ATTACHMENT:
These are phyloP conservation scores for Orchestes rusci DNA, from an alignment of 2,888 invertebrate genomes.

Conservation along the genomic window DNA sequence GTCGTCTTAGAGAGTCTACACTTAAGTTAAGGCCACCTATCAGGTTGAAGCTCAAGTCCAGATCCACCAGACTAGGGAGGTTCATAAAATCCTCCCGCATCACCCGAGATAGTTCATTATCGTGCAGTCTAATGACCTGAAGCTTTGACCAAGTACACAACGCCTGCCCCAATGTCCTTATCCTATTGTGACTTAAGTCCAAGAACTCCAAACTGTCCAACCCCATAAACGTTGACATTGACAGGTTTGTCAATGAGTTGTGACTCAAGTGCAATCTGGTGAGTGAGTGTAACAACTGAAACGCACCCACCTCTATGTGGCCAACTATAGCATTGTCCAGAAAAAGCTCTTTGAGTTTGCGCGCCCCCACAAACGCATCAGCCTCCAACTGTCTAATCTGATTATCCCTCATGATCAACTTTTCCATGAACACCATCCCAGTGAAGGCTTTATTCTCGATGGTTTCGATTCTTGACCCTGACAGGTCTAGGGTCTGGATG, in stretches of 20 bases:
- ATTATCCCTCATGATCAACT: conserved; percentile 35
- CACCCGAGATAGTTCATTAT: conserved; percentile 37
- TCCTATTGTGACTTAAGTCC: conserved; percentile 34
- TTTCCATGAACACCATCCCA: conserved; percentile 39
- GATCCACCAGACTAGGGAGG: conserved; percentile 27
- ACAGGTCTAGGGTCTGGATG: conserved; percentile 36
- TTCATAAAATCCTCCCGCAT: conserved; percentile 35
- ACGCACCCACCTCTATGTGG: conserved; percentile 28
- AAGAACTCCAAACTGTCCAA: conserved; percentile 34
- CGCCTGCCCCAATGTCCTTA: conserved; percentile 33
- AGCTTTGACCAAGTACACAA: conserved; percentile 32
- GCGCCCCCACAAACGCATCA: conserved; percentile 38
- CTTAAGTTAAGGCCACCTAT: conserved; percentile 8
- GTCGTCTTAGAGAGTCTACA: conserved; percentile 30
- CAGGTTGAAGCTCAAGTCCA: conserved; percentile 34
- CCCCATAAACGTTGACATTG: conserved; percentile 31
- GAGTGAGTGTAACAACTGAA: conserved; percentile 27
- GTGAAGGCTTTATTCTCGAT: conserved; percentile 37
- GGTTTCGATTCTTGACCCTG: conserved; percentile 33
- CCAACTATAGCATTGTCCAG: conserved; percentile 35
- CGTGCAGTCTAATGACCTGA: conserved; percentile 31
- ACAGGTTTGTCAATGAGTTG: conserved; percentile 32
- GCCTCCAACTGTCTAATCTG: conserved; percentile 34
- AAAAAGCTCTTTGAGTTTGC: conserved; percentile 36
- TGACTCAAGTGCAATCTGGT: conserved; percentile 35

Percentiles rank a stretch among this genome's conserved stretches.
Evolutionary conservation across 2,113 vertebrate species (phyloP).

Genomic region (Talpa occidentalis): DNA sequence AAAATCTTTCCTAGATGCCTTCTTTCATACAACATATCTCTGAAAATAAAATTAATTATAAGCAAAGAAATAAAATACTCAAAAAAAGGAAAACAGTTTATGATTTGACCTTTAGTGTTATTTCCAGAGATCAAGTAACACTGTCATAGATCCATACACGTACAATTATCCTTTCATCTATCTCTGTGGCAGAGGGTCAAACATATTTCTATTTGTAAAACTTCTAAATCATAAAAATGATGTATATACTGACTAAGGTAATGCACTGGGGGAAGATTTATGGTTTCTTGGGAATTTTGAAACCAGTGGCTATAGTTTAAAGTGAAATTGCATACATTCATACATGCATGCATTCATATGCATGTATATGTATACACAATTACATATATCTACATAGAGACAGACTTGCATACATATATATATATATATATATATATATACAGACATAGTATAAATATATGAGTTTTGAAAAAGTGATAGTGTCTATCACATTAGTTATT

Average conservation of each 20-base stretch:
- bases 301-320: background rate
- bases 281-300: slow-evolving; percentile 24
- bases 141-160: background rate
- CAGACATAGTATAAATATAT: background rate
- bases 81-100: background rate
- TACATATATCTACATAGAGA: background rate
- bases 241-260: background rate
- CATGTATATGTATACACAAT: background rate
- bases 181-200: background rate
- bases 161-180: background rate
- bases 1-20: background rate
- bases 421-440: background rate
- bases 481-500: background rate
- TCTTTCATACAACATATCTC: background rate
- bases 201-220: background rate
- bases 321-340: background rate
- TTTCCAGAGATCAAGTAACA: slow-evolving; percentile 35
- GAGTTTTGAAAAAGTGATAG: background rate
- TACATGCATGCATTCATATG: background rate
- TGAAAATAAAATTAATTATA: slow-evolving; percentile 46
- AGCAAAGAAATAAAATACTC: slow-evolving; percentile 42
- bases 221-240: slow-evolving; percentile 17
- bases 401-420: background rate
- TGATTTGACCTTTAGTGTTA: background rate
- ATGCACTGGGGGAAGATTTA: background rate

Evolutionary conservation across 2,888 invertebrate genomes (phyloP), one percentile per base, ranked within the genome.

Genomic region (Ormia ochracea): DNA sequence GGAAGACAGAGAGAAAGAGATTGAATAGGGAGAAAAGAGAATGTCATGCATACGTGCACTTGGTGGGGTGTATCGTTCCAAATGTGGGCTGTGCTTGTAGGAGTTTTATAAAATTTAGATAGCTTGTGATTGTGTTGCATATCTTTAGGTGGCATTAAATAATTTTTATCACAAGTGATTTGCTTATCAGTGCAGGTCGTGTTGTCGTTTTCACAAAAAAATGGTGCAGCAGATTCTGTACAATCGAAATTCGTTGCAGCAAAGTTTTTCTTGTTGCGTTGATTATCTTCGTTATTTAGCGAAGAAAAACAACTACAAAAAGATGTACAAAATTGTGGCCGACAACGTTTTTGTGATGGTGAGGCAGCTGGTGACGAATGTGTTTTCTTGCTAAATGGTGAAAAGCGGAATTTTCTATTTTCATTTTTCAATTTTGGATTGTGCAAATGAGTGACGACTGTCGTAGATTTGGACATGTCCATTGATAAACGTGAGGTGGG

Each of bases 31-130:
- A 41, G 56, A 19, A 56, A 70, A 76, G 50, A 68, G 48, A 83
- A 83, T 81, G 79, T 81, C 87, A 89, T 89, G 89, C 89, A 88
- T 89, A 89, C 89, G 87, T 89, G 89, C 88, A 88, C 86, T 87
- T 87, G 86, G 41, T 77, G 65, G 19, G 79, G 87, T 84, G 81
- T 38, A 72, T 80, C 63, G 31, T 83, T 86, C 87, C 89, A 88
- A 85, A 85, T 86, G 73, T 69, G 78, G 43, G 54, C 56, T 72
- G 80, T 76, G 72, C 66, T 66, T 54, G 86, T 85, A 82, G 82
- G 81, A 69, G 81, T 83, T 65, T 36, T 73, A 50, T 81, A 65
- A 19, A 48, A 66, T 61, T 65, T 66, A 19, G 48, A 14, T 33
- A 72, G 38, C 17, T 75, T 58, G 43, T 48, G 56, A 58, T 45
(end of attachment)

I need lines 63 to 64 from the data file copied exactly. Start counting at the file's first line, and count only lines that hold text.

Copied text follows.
- T 87, G 86, G 41, T 77, G 65, G 19, G 79, G 87, T 84, G 81
- T 38, A 72, T 80, C 63, G 31, T 83, T 86, C 87, C 89, A 88